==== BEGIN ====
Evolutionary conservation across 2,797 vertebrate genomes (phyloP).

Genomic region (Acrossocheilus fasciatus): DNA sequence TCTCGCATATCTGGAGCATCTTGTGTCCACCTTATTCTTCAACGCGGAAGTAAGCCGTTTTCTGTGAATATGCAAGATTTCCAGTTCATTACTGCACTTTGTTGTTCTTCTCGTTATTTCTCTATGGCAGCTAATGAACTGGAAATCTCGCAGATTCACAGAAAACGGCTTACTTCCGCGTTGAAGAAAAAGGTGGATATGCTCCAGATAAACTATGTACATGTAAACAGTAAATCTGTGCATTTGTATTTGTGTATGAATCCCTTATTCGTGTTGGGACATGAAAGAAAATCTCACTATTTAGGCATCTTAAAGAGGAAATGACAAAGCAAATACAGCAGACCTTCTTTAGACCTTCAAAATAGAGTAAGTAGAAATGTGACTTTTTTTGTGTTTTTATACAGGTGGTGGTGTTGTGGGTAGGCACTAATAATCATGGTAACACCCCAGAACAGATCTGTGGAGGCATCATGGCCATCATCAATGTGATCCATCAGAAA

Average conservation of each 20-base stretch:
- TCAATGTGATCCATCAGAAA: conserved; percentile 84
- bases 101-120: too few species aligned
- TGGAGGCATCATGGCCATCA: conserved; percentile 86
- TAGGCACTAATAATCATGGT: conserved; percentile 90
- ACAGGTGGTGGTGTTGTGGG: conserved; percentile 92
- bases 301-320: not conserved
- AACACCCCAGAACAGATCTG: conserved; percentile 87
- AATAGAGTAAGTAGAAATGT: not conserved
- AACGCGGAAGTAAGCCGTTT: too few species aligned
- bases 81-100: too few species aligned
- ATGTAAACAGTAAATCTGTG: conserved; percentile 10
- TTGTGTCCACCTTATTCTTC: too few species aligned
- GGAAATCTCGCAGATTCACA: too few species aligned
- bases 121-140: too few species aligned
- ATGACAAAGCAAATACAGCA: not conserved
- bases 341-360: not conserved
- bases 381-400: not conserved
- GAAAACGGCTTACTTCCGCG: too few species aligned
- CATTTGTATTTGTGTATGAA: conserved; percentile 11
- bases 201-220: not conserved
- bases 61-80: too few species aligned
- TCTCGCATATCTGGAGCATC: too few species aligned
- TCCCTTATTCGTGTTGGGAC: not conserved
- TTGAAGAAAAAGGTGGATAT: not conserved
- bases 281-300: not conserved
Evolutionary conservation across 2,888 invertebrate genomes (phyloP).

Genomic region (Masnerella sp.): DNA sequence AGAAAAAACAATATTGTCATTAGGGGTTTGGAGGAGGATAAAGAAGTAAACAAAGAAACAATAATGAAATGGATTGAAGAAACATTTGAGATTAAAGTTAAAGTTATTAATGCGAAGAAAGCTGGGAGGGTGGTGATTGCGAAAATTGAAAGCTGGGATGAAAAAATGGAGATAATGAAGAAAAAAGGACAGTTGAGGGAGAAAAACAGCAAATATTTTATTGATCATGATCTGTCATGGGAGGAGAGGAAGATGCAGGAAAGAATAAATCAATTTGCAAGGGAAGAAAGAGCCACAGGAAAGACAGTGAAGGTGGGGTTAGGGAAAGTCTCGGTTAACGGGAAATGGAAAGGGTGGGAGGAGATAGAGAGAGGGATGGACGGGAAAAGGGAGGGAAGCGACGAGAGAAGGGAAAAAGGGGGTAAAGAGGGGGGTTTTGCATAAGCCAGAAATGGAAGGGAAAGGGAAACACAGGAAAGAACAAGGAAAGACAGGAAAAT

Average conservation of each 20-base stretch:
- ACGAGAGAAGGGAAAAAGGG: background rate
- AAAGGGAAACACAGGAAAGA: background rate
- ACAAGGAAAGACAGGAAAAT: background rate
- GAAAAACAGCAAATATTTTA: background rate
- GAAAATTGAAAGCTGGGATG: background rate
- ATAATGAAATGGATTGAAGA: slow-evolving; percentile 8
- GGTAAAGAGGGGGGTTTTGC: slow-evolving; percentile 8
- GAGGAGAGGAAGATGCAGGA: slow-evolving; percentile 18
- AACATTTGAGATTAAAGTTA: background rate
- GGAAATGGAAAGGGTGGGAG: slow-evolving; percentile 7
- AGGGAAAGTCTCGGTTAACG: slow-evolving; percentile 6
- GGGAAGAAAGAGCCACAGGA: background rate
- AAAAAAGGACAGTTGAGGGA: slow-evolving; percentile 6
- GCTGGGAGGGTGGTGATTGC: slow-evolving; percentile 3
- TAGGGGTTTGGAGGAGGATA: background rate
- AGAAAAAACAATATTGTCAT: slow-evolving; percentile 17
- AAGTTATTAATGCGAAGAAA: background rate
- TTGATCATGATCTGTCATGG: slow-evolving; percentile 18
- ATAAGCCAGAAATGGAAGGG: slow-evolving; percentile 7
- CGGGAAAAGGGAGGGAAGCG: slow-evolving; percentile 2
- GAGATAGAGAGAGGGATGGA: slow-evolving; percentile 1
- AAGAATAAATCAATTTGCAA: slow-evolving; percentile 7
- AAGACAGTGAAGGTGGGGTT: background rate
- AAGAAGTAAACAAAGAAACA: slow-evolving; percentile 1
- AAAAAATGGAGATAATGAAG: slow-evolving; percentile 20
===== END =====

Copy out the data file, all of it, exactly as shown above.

Evolutionary conservation across 2,797 vertebrate genomes (phyloP).

Genomic region (Acrossocheilus fasciatus): DNA sequence TCTCGCATATCTGGAGCATCTTGTGTCCACCTTATTCTTCAACGCGGAAGTAAGCCGTTTTCTGTGAATATGCAAGATTTCCAGTTCATTACTGCACTTTGTTGTTCTTCTCGTTATTTCTCTATGGCAGCTAATGAACTGGAAATCTCGCAGATTCACAGAAAACGGCTTACTTCCGCGTTGAAGAAAAAGGTGGATATGCTCCAGATAAACTATGTACATGTAAACAGTAAATCTGTGCATTTGTATTTGTGTATGAATCCCTTATTCGTGTTGGGACATGAAAGAAAATCTCACTATTTAGGCATCTTAAAGAGGAAATGACAAAGCAAATACAGCAGACCTTCTTTAGACCTTCAAAATAGAGTAAGTAGAAATGTGACTTTTTTTGTGTTTTTATACAGGTGGTGGTGTTGTGGGTAGGCACTAATAATCATGGTAACACCCCAGAACAGATCTGTGGAGGCATCATGGCCATCATCAATGTGATCCATCAGAAA

Average conservation of each 20-base stretch:
- TCAATGTGATCCATCAGAAA: conserved; percentile 84
- bases 101-120: too few species aligned
- TGGAGGCATCATGGCCATCA: conserved; percentile 86
- TAGGCACTAATAATCATGGT: conserved; percentile 90
- ACAGGTGGTGGTGTTGTGGG: conserved; percentile 92
- bases 301-320: not conserved
- AACACCCCAGAACAGATCTG: conserved; percentile 87
- AATAGAGTAAGTAGAAATGT: not conserved
- AACGCGGAAGTAAGCCGTTT: too few species aligned
- bases 81-100: too few species aligned
- ATGTAAACAGTAAATCTGTG: conserved; percentile 10
- TTGTGTCCACCTTATTCTTC: too few species aligned
- GGAAATCTCGCAGATTCACA: too few species aligned
- bases 121-140: too few species aligned
- ATGACAAAGCAAATACAGCA: not conserved
- bases 341-360: not conserved
- bases 381-400: not conserved
- GAAAACGGCTTACTTCCGCG: too few species aligned
- CATTTGTATTTGTGTATGAA: conserved; percentile 11
- bases 201-220: not conserved
- bases 61-80: too few species aligned
- TCTCGCATATCTGGAGCATC: too few species aligned
- TCCCTTATTCGTGTTGGGAC: not conserved
- TTGAAGAAAAAGGTGGATAT: not conserved
- bases 281-300: not conserved
Evolutionary conservation across 2,888 invertebrate genomes (phyloP).

Genomic region (Masnerella sp.): DNA sequence AGAAAAAACAATATTGTCATTAGGGGTTTGGAGGAGGATAAAGAAGTAAACAAAGAAACAATAATGAAATGGATTGAAGAAACATTTGAGATTAAAGTTAAAGTTATTAATGCGAAGAAAGCTGGGAGGGTGGTGATTGCGAAAATTGAAAGCTGGGATGAAAAAATGGAGATAATGAAGAAAAAAGGACAGTTGAGGGAGAAAAACAGCAAATATTTTATTGATCATGATCTGTCATGGGAGGAGAGGAAGATGCAGGAAAGAATAAATCAATTTGCAAGGGAAGAAAGAGCCACAGGAAAGACAGTGAAGGTGGGGTTAGGGAAAGTCTCGGTTAACGGGAAATGGAAAGGGTGGGAGGAGATAGAGAGAGGGATGGACGGGAAAAGGGAGGGAAGCGACGAGAGAAGGGAAAAAGGGGGTAAAGAGGGGGGTTTTGCATAAGCCAGAAATGGAAGGGAAAGGGAAACACAGGAAAGAACAAGGAAAGACAGGAAAAT

Average conservation of each 20-base stretch:
- ACGAGAGAAGGGAAAAAGGG: background rate
- AAAGGGAAACACAGGAAAGA: background rate
- ACAAGGAAAGACAGGAAAAT: background rate
- GAAAAACAGCAAATATTTTA: background rate
- GAAAATTGAAAGCTGGGATG: background rate
- ATAATGAAATGGATTGAAGA: slow-evolving; percentile 8
- GGTAAAGAGGGGGGTTTTGC: slow-evolving; percentile 8
- GAGGAGAGGAAGATGCAGGA: slow-evolving; percentile 18
- AACATTTGAGATTAAAGTTA: background rate
- GGAAATGGAAAGGGTGGGAG: slow-evolving; percentile 7
- AGGGAAAGTCTCGGTTAACG: slow-evolving; percentile 6
- GGGAAGAAAGAGCCACAGGA: background rate
- AAAAAAGGACAGTTGAGGGA: slow-evolving; percentile 6
- GCTGGGAGGGTGGTGATTGC: slow-evolving; percentile 3
- TAGGGGTTTGGAGGAGGATA: background rate
- AGAAAAAACAATATTGTCAT: slow-evolving; percentile 17
- AAGTTATTAATGCGAAGAAA: background rate
- TTGATCATGATCTGTCATGG: slow-evolving; percentile 18
- ATAAGCCAGAAATGGAAGGG: slow-evolving; percentile 7
- CGGGAAAAGGGAGGGAAGCG: slow-evolving; percentile 2
- GAGATAGAGAGAGGGATGGA: slow-evolving; percentile 1
- AAGAATAAATCAATTTGCAA: slow-evolving; percentile 7
- AAGACAGTGAAGGTGGGGTT: background rate
- AAGAAGTAAACAAAGAAACA: slow-evolving; percentile 1
- AAAAAATGGAGATAATGAAG: slow-evolving; percentile 20